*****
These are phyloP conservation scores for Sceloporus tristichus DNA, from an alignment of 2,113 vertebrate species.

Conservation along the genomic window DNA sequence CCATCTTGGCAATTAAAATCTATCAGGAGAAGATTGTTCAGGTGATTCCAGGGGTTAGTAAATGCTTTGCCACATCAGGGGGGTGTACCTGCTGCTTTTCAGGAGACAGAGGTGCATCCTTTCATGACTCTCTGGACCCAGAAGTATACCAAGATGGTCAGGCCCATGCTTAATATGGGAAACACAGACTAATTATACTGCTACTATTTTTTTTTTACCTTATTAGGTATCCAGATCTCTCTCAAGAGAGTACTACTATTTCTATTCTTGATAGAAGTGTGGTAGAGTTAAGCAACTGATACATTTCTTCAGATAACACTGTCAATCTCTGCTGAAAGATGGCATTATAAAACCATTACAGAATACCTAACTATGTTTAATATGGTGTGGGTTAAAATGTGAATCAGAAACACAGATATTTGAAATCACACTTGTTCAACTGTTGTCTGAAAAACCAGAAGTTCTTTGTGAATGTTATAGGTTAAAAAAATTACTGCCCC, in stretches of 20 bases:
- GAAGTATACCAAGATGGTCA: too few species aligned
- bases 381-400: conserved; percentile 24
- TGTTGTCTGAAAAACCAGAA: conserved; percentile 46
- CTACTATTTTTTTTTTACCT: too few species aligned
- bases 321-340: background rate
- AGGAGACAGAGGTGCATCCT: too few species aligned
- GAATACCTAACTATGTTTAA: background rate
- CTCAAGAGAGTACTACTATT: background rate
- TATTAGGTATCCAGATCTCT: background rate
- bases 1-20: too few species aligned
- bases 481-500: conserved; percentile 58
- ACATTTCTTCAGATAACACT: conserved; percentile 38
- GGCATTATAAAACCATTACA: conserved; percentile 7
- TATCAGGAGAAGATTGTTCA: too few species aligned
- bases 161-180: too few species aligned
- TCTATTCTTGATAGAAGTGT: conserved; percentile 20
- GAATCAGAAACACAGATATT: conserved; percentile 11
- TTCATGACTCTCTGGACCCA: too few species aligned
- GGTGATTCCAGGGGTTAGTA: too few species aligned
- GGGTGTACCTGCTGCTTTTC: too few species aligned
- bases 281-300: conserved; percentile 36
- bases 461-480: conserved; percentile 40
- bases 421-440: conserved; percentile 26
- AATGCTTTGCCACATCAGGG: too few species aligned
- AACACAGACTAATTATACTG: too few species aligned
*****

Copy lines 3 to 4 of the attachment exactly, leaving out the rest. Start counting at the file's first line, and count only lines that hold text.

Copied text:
- GAAGTATACCAAGATGGTCA: too few species aligned
- bases 381-400: conserved; percentile 24